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Become an Agent of Change!

Updated: Feb 15, 2022

There is so much civility one can have when they feel they are born with a target on their back. When the implication is that a bounty is placed on your head before you, your children, grandchildren, and great-grandchildren are born. From the disparities of those infected and mortality rate of those affected by COVID-19; to the decades-long inequities of the education system coming to a head through school inequities that were long present before the pandemic, my Black community is tired. We are tired of explaining racism. It is exhausting primarily because it is something that people of color, especially those of us who are Black, have been doing for most of our lives. For example, yes, when the pandemic began, everyone, regardless of race, nationality, gender, class, age, and every demographic that one could name, was in the same storm. However, like the other half of the adage states, we were not in the same boat.

For our non-people of color populations, non-Black populations, if you will, embracing an inclusive and anti-racist mindset involves more than reading books, attending forums and conferences, and writing blogs about it as I am doing here. Although these are reasonable means of making change and amplifying the lives of the Black community and various untapped populations, these are merely prerequisites of the active work involved. Embracing inclusivity consists of putting what you learn and what you write into practice. What we are talking about is getting your hands dirty and moving and changing the narrative into action.

To enact positive, sustainable anti-racist change, the work of social and racial justice - from all sides - must take place. I implore each of you who is tired of racial injustice, which results in home instability, food insecurity, education inequity, lack of positive quality of life to find an organization, or on your own to do something positive to move forward. We cannot remain where we are, and we certainly cannot continue with where we were. Become more active in something bigger than you, something bigger than all of us to enact change. One of the best things that you can do is speak up and speak out against racism. If you are engaged in a conversation with a group of friends or colleagues, and a person who is not Black, make an off-color remark about Black people say something like What you said is harmful, or We don't say things like that here or I'm sorry, what? That action, although small, is an anti-racist action. It is a type of disruptor-The forces that change or shake up our old ways of behaving, acting, and doing business; they interrupt the status quo; they force us into new ways of behaving. (Cornell University, Counteracting Unconcious Bias)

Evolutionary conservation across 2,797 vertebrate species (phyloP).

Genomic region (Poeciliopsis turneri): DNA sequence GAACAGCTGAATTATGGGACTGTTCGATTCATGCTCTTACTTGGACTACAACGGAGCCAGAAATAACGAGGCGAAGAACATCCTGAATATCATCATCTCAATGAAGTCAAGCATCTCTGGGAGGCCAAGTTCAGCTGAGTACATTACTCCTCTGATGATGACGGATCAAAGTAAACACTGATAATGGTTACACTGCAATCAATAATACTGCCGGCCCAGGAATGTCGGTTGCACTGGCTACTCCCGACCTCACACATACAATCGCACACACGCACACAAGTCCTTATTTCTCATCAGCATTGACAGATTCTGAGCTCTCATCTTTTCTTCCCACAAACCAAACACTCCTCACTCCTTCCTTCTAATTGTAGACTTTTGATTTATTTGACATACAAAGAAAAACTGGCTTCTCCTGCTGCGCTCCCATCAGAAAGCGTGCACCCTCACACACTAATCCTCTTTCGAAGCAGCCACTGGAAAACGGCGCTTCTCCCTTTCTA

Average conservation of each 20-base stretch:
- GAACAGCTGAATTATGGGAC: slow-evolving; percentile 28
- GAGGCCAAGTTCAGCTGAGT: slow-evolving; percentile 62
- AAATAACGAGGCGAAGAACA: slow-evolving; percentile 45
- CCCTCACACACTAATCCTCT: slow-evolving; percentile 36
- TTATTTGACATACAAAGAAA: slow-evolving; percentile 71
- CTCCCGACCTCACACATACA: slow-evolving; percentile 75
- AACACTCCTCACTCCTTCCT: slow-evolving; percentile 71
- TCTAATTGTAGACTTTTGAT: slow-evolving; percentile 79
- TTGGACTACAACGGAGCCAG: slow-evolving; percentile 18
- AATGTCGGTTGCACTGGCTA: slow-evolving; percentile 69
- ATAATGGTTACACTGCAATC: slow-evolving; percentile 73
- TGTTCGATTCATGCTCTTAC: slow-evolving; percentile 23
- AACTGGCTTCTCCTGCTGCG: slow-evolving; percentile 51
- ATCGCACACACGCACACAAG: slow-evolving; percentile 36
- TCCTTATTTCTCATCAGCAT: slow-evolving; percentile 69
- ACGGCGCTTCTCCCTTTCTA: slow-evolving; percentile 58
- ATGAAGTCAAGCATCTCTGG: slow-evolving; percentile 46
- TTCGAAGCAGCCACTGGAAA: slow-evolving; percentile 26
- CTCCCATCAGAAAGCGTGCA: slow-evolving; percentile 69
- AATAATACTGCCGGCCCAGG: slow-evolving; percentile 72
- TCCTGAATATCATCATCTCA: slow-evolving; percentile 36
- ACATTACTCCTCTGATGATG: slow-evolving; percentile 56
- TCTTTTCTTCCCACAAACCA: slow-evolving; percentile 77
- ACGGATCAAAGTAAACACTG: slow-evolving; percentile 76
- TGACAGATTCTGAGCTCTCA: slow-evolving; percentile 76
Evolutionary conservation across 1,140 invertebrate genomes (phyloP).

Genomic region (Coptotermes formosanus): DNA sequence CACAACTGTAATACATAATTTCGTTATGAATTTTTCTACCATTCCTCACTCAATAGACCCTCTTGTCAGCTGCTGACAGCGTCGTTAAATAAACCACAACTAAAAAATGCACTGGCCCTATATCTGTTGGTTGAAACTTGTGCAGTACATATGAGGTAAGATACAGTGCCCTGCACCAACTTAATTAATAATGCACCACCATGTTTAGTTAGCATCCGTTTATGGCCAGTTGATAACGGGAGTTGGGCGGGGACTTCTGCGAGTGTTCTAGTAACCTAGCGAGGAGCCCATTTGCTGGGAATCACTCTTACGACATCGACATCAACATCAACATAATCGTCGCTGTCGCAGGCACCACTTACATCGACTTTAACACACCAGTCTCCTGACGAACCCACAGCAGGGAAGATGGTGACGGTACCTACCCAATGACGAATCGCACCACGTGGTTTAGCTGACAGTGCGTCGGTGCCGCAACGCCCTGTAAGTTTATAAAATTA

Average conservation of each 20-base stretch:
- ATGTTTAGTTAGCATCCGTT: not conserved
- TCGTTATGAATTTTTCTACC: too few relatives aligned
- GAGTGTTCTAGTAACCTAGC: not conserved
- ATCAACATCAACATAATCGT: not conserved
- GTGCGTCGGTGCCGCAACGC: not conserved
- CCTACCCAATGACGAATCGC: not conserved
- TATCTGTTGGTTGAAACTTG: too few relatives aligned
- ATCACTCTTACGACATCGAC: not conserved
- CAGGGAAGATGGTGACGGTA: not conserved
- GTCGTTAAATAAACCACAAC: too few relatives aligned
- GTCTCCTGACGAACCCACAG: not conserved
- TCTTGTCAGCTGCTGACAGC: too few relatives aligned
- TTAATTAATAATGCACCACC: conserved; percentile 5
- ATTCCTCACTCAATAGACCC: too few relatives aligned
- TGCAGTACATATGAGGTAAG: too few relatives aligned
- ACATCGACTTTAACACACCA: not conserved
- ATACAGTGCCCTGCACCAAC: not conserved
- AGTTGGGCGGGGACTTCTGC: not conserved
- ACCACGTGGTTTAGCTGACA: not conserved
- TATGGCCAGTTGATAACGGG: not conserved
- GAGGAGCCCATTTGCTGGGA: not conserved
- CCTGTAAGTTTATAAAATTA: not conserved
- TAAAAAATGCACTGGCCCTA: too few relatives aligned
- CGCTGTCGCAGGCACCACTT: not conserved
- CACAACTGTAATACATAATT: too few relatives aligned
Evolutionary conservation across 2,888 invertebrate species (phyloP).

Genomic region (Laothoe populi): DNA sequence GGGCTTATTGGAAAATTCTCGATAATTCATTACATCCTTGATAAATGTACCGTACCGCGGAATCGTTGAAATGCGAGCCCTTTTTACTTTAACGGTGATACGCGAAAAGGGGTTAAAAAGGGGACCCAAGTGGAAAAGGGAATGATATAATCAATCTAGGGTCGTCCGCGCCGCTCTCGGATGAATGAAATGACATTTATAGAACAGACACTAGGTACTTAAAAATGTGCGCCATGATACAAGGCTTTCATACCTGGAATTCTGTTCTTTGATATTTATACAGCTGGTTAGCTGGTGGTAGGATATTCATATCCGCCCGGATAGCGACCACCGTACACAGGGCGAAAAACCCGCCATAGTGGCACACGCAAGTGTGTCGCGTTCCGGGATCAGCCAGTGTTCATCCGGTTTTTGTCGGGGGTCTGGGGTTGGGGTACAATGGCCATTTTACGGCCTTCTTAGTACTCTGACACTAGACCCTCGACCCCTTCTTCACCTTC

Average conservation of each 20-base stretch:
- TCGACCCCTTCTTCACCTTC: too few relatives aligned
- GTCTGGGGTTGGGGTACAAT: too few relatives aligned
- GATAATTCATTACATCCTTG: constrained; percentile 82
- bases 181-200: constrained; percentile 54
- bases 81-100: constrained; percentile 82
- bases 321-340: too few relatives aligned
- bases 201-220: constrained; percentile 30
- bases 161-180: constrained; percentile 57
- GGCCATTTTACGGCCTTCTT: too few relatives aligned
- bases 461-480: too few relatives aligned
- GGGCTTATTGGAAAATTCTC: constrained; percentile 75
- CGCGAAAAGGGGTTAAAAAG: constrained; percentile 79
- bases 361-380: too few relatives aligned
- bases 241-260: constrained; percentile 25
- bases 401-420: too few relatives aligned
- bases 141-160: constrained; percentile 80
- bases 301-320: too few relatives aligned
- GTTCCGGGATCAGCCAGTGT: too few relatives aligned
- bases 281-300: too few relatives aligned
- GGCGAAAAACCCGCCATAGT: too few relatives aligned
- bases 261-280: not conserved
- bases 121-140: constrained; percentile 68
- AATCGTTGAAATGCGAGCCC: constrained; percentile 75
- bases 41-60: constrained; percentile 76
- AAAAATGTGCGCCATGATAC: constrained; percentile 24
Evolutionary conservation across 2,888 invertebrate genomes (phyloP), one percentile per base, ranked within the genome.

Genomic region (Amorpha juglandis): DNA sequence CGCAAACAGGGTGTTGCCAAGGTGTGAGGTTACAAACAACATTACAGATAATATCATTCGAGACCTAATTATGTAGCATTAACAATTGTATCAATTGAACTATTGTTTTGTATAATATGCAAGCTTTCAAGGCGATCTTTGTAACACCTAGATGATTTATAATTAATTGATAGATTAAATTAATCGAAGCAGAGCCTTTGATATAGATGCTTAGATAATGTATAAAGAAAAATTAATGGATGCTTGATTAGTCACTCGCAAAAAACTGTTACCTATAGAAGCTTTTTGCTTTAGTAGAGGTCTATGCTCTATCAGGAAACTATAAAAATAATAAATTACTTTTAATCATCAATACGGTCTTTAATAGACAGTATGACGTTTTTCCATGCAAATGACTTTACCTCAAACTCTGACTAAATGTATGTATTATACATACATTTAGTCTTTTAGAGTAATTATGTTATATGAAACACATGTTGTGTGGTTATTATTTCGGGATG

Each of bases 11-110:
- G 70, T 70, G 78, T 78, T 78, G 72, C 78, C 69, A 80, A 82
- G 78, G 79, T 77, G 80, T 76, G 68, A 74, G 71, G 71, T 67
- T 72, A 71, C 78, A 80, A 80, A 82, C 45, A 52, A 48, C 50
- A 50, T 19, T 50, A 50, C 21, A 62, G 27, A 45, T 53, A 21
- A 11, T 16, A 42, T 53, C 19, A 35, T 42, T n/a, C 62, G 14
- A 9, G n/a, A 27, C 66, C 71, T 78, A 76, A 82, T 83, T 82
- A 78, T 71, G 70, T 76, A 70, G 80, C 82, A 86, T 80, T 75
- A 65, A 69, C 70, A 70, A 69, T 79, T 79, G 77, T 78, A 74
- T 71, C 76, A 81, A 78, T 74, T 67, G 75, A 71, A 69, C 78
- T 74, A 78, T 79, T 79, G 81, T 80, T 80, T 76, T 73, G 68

Another proactive, ongoing action you can take is to be an agent of advancement, an agent of change. Help to build homes for deserving families. Reach out and inquire about volunteer opportunities that promote acceptance and equality. Consider becoming a mentor to a child. Dig deeper and do so in a community outside of your comfort zone. Do something real about social and racial injustices by working to strengthen voting rights for all people. Some of the organizations and associations below are an excellent start to reinforce your purpose in doing the work of equity, diversity, and inclusion. Some are national, and some are local to respective states and municipalities:

You may notice that some of the groups listed above are centered around the Latinx, Asian, LGBTQ, Indigenous, and various communities. I also included organizations that surround Voting Rights, Farmers, Food, and Housing Justice. The action was deliberate to emphasize that an anti-racist mindset is intersectional. Professor Kimberle Crenshaw (UCLA) coined the term, which means overlapping or intersecting social identities and related systems of oppression or discrimination. Many of us who are Black experience multiple systems of oppression. I will save the expanse of this in another post. For now, this is enough homework for those of you who honestly wish to work to eradicate racism or, at the very least, speak up and speak out against it. Remember that silence is violence.

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